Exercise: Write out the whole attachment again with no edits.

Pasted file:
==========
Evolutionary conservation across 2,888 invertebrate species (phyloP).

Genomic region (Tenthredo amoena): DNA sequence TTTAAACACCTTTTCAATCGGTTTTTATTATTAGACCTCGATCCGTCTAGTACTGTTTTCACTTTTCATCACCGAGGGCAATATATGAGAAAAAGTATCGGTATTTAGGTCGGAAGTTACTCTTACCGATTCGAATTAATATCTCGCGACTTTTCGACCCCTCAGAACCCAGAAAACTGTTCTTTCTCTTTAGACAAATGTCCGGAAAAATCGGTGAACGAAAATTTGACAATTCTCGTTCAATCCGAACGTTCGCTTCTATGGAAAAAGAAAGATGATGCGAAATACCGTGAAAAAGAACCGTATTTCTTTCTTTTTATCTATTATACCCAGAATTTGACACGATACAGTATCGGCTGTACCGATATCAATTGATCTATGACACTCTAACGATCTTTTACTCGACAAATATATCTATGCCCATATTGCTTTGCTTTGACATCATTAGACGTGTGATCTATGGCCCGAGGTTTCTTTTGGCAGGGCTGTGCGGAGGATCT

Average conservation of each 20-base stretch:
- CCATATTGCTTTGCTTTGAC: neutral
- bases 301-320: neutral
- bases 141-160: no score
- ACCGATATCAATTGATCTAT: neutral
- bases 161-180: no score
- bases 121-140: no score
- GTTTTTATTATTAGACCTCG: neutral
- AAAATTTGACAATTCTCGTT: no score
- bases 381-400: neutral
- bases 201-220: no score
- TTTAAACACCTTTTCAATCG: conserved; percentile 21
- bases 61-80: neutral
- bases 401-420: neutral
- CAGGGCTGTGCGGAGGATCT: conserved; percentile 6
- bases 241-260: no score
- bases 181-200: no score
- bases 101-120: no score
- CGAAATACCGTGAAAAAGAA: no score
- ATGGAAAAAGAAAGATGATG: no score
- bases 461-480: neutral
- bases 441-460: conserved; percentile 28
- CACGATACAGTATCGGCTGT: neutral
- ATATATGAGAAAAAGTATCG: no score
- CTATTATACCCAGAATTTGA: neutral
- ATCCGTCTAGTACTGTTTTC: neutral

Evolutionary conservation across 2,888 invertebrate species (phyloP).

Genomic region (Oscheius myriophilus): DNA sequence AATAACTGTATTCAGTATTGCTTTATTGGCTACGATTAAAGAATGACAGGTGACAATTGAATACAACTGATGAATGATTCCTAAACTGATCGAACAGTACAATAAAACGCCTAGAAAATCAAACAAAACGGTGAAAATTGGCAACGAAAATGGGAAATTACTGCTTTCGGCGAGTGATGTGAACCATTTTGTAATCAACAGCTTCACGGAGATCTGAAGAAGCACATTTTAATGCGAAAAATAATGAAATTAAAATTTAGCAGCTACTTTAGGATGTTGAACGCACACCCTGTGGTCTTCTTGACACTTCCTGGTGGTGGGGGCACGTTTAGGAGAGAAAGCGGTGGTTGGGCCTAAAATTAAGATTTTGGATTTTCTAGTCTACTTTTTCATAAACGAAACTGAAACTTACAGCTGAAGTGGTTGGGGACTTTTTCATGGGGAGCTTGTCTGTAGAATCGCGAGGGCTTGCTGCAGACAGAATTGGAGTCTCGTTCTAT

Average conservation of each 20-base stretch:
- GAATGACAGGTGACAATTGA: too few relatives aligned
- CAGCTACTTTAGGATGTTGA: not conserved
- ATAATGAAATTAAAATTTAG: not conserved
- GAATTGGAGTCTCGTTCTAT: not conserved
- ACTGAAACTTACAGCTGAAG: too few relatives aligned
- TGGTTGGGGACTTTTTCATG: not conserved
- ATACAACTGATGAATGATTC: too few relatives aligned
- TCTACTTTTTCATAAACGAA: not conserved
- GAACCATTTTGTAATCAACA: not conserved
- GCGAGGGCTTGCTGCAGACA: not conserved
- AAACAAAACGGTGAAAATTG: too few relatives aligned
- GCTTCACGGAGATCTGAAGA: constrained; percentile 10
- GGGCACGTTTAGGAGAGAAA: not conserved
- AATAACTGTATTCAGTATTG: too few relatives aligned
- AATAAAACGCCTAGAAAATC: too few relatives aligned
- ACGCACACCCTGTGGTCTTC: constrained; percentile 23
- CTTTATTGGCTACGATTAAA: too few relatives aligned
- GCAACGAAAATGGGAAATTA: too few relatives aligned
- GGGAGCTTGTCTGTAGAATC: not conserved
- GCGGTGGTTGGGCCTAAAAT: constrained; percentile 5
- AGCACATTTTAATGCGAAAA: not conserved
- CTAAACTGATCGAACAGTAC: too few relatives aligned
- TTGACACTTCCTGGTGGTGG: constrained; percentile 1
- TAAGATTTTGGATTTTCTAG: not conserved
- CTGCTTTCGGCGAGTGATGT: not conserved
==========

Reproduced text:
Evolutionary conservation across 2,888 invertebrate species (phyloP).

Genomic region (Tenthredo amoena): DNA sequence TTTAAACACCTTTTCAATCGGTTTTTATTATTAGACCTCGATCCGTCTAGTACTGTTTTCACTTTTCATCACCGAGGGCAATATATGAGAAAAAGTATCGGTATTTAGGTCGGAAGTTACTCTTACCGATTCGAATTAATATCTCGCGACTTTTCGACCCCTCAGAACCCAGAAAACTGTTCTTTCTCTTTAGACAAATGTCCGGAAAAATCGGTGAACGAAAATTTGACAATTCTCGTTCAATCCGAACGTTCGCTTCTATGGAAAAAGAAAGATGATGCGAAATACCGTGAAAAAGAACCGTATTTCTTTCTTTTTATCTATTATACCCAGAATTTGACACGATACAGTATCGGCTGTACCGATATCAATTGATCTATGACACTCTAACGATCTTTTACTCGACAAATATATCTATGCCCATATTGCTTTGCTTTGACATCATTAGACGTGTGATCTATGGCCCGAGGTTTCTTTTGGCAGGGCTGTGCGGAGGATCT

Average conservation of each 20-base stretch:
- CCATATTGCTTTGCTTTGAC: neutral
- bases 301-320: neutral
- bases 141-160: no score
- ACCGATATCAATTGATCTAT: neutral
- bases 161-180: no score
- bases 121-140: no score
- GTTTTTATTATTAGACCTCG: neutral
- AAAATTTGACAATTCTCGTT: no score
- bases 381-400: neutral
- bases 201-220: no score
- TTTAAACACCTTTTCAATCG: conserved; percentile 21
- bases 61-80: neutral
- bases 401-420: neutral
- CAGGGCTGTGCGGAGGATCT: conserved; percentile 6
- bases 241-260: no score
- bases 181-200: no score
- bases 101-120: no score
- CGAAATACCGTGAAAAAGAA: no score
- ATGGAAAAAGAAAGATGATG: no score
- bases 461-480: neutral
- bases 441-460: conserved; percentile 28
- CACGATACAGTATCGGCTGT: neutral
- ATATATGAGAAAAAGTATCG: no score
- CTATTATACCCAGAATTTGA: neutral
- ATCCGTCTAGTACTGTTTTC: neutral

Evolutionary conservation across 2,888 invertebrate species (phyloP).

Genomic region (Oscheius myriophilus): DNA sequence AATAACTGTATTCAGTATTGCTTTATTGGCTACGATTAAAGAATGACAGGTGACAATTGAATACAACTGATGAATGATTCCTAAACTGATCGAACAGTACAATAAAACGCCTAGAAAATCAAACAAAACGGTGAAAATTGGCAACGAAAATGGGAAATTACTGCTTTCGGCGAGTGATGTGAACCATTTTGTAATCAACAGCTTCACGGAGATCTGAAGAAGCACATTTTAATGCGAAAAATAATGAAATTAAAATTTAGCAGCTACTTTAGGATGTTGAACGCACACCCTGTGGTCTTCTTGACACTTCCTGGTGGTGGGGGCACGTTTAGGAGAGAAAGCGGTGGTTGGGCCTAAAATTAAGATTTTGGATTTTCTAGTCTACTTTTTCATAAACGAAACTGAAACTTACAGCTGAAGTGGTTGGGGACTTTTTCATGGGGAGCTTGTCTGTAGAATCGCGAGGGCTTGCTGCAGACAGAATTGGAGTCTCGTTCTAT

Average conservation of each 20-base stretch:
- GAATGACAGGTGACAATTGA: too few relatives aligned
- CAGCTACTTTAGGATGTTGA: not conserved
- ATAATGAAATTAAAATTTAG: not conserved
- GAATTGGAGTCTCGTTCTAT: not conserved
- ACTGAAACTTACAGCTGAAG: too few relatives aligned
- TGGTTGGGGACTTTTTCATG: not conserved
- ATACAACTGATGAATGATTC: too few relatives aligned
- TCTACTTTTTCATAAACGAA: not conserved
- GAACCATTTTGTAATCAACA: not conserved
- GCGAGGGCTTGCTGCAGACA: not conserved
- AAACAAAACGGTGAAAATTG: too few relatives aligned
- GCTTCACGGAGATCTGAAGA: constrained; percentile 10
- GGGCACGTTTAGGAGAGAAA: not conserved
- AATAACTGTATTCAGTATTG: too few relatives aligned
- AATAAAACGCCTAGAAAATC: too few relatives aligned
- ACGCACACCCTGTGGTCTTC: constrained; percentile 23
- CTTTATTGGCTACGATTAAA: too few relatives aligned
- GCAACGAAAATGGGAAATTA: too few relatives aligned
- GGGAGCTTGTCTGTAGAATC: not conserved
- GCGGTGGTTGGGCCTAAAAT: constrained; percentile 5
- AGCACATTTTAATGCGAAAA: not conserved
- CTAAACTGATCGAACAGTAC: too few relatives aligned
- TTGACACTTCCTGGTGGTGG: constrained; percentile 1
- TAAGATTTTGGATTTTCTAG: not conserved
- CTGCTTTCGGCGAGTGATGT: not conserved